This review originally ran May 20, 2022, in conjunction with the film’s world premiere at the Cannes Film Festival.
Throughout her career, Mia Hansen-Løve has returned to a familiar milieu — the daily lives of women, drawing out a poignant beauty and humanist sense of drama in the quotidian rhythms of mothers as they go about their work, as well as their caretaking of children, parents and their own inner worlds.
There’s something fascinating, and indeed feminist, about simply watching these women, played by some of Europe’s most talented actresses (Isabelle Huppert in “Things to Come,” Vicky Krieps in “Bergman Island”), simply exist in the world, maintaining the delicate balance of day-to-day harmony despite the larger ups and downs that threaten to upend everything.
In “One Fine Morning,” Hansen-Løve’s latest, the woman in question is Sandra, played by Léa Seydoux, hair cropped into a pixie cut, clad in the jeans, sweatshirt and backpack befitting a young widowed mother caring for her daughter, Linn (Camille Leban Martins), on her own in Paris. In addition to being a single mom, and her work as a translator, Sandra cares for her father, Georg (Pascal Greggory, “Non-Fiction”), a former philosophy professor who has been suffering from Benson’s syndrome, a neurodegenerative disease related to Alzheimer’s, which has affected his eyesight and cognitive abilities.
The saying “it takes a village” most often applies to the upbringing of babies and young children, but in “One Fine Morning,” it applies to Georg at the end of his life, and the army of women who help to usher him through it, including Sandra and her sister, ex-wife Françoise (Nicole Garcia, “Mon Oncle d’Amerique”), and companion Leila, not to mention the many nurses at the various nursing homes where his family attempts to find him an appropriate place for full-time care.
With “One Fine Morning,” Hansen-Løve turns her attention, and ours, toward the challenges, both tiny and immense, of loving someone through a decline such as this — one that’s not a death, just yet, but rather a disabling event, an experience that is as perplexing for Georg as it is for his family and former students. The grace that Hansen-Løve extends toward this process is astonishing for the way that she simply regards it as an inevitable fact of life, a transition that is as rewarding as it is emotionally taxing.
The director also subtly layers in references to this process in the world around Sandra, especially in a scene where she translates for American World War II vets at a D-Day memorial event, with some of the veterans disabled from the injuries they sustained decades prior on that horrific day.
Sandra finds an escape from this reality in a newly rekindled friendship with Clément (Melvil Poupaud, also at Cannes with “Brother and Sister”), an old friend of her late husband whom she runs into after school at the park with his son Jérémie. Clément is married, though he claims his 10-year marriage has grown cold, and soon, Sandra and Clément are stealing kisses in the lab where he works as a cosmo-chemist. Sandra, rusty in the ways of love since her husband’s death, blossoms under Clément’s seduction (reflected beautifully in the pops of red that creep into her wardrobe).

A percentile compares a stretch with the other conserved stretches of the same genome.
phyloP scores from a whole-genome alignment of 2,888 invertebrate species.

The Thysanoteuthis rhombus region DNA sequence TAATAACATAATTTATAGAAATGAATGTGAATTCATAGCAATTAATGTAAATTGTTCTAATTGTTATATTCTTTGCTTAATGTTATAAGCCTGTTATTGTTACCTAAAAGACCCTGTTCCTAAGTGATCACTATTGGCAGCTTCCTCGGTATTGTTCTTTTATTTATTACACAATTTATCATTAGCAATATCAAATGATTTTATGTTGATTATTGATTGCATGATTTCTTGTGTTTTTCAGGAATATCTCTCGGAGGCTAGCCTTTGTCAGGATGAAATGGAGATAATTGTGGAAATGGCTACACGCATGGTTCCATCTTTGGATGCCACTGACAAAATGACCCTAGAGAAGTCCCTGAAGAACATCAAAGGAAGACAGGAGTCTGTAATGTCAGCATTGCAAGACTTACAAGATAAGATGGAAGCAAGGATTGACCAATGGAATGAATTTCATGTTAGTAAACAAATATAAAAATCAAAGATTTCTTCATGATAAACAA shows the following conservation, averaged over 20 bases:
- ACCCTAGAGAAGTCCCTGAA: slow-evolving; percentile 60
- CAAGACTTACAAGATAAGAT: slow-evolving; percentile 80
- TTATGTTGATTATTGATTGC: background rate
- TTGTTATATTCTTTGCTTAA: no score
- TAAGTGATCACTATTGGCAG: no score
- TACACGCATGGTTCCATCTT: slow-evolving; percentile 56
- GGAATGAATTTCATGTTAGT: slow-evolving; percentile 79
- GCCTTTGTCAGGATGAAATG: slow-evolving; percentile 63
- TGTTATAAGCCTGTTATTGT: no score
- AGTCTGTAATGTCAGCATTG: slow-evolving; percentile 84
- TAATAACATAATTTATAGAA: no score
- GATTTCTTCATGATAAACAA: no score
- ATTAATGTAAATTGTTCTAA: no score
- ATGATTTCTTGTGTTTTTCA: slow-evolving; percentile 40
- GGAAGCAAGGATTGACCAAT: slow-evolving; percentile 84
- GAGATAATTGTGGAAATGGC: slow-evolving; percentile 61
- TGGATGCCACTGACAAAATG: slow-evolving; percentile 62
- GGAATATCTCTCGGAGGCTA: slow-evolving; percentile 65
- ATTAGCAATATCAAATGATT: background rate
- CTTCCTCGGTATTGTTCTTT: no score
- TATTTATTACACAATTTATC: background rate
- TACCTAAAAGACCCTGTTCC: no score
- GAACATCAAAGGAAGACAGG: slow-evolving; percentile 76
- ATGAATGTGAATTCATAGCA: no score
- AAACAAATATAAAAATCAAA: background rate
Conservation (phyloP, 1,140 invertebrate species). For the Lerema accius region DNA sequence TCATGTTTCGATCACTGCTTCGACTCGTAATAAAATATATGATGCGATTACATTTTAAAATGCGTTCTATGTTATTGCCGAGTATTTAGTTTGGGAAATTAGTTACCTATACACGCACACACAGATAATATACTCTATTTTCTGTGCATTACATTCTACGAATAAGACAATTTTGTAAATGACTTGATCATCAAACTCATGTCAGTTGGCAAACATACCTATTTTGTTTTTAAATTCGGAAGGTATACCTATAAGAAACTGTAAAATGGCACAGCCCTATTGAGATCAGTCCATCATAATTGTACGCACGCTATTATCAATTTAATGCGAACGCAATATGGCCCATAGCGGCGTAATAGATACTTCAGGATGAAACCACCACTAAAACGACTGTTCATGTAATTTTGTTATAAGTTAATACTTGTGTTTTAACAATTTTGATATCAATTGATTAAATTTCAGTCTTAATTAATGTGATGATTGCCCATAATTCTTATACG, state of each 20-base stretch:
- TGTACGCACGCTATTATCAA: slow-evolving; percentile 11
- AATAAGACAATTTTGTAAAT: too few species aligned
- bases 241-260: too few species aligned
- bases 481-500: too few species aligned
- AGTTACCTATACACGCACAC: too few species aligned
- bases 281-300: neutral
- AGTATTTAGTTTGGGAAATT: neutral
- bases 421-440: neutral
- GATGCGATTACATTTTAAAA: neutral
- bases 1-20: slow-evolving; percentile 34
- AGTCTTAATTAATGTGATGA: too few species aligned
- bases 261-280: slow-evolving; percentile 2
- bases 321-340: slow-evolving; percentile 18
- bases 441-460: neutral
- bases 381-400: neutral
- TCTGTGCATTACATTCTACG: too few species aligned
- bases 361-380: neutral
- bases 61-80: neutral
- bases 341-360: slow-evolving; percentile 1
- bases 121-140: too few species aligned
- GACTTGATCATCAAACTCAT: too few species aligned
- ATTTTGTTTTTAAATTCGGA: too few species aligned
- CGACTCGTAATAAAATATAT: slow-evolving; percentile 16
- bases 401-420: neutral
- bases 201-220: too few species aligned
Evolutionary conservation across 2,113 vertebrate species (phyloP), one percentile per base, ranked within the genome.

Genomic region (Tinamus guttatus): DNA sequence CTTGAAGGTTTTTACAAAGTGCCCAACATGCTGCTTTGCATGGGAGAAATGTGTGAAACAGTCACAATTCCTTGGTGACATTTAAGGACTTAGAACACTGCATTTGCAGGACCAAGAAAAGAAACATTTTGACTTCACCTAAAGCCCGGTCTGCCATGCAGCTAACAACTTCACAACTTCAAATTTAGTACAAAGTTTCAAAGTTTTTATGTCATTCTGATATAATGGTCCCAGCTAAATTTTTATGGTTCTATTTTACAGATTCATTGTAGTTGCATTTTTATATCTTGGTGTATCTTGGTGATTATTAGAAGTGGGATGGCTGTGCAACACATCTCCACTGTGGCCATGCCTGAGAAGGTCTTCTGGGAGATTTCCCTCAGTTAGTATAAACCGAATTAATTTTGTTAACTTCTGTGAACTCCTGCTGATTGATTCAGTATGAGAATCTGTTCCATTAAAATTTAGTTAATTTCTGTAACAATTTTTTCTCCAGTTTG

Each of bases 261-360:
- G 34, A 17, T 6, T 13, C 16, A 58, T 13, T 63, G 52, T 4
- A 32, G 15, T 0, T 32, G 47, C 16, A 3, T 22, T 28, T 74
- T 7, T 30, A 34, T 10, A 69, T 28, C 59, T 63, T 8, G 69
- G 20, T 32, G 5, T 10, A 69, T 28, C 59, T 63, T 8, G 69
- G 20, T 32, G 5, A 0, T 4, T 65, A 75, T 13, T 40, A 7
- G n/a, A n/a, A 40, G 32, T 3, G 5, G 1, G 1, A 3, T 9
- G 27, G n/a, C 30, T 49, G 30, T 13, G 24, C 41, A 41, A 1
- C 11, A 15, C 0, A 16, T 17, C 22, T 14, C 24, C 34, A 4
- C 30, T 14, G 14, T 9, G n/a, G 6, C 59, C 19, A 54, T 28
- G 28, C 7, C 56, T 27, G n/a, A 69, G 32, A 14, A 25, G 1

The casual mistress is a concept that’s oh-so-French, even reflected in the way that Georg’s ex-wife of 20 years and his current companion find themselves on the same team for his care. But Hansen-Løve wants to peek under the hood of this perhaps overwrought stereotype. As Clément waffles back and forth between Sandra and his wife, Valérie, we follow Sandra’s emotional state as “the other woman” as she embarks on her first affair after her husband’s death, falling deeply for this man while trying to manage her own expectations and those of her young daughter, observing these comings and goings. Hansen-Løve, who explored the side of the wife who discovers her husband has been cheating in “Things To Come,” humanizes Sandra’s experience of re-discovering love under complicated circumstances.
Seydoux delivers a remarkable performance as Sandra navigates the emotional roller-coaster of her life, embodying Sandra’s efforts to manage her feelings for the sake of others. It seems effortless the way emotions arrive on Seydoux’s face and body, especially the responses that take Sandra by surprise, like when she suddenly tears up during a song at the nursing home. She receives a sweet text from Clément on the bus home from her father’s care facility, and the camera captures her shifting expression: smiling hopefully, suppressing it, tearing up, finally smiling and letting her full emotion make its way to her face as she relaxes into love.
Hansen-Løve’s visual style is unobtrusive yet lovely, capturing the beauty of Paris and the people in it. Her true filmmaking craft is to be found in the script and edit, in the way she structures and layers her films — the repetition of scenes, moments, and interactions; the way she cuts between the complex intertwining events of Sandra’s life, constantly reminding us of her responsibility to and dedicated care for her father; her moments with Clément either a sweet escape or more stinging disappointment. Like a weaver on a loom, Hansen-Løve loops these moments together, threading small moments of thought-provoking social commentary throughout, revealing the larger picture only once the process is done, offering a snapshot of a moment in time, a profound and captivating portrait of love, lost, found, and ever-remaining.
“One Fine Morning” opens Dec. 9 for a one-week awards run and in US theaters Jan. 27 via Sony Pictures Classics.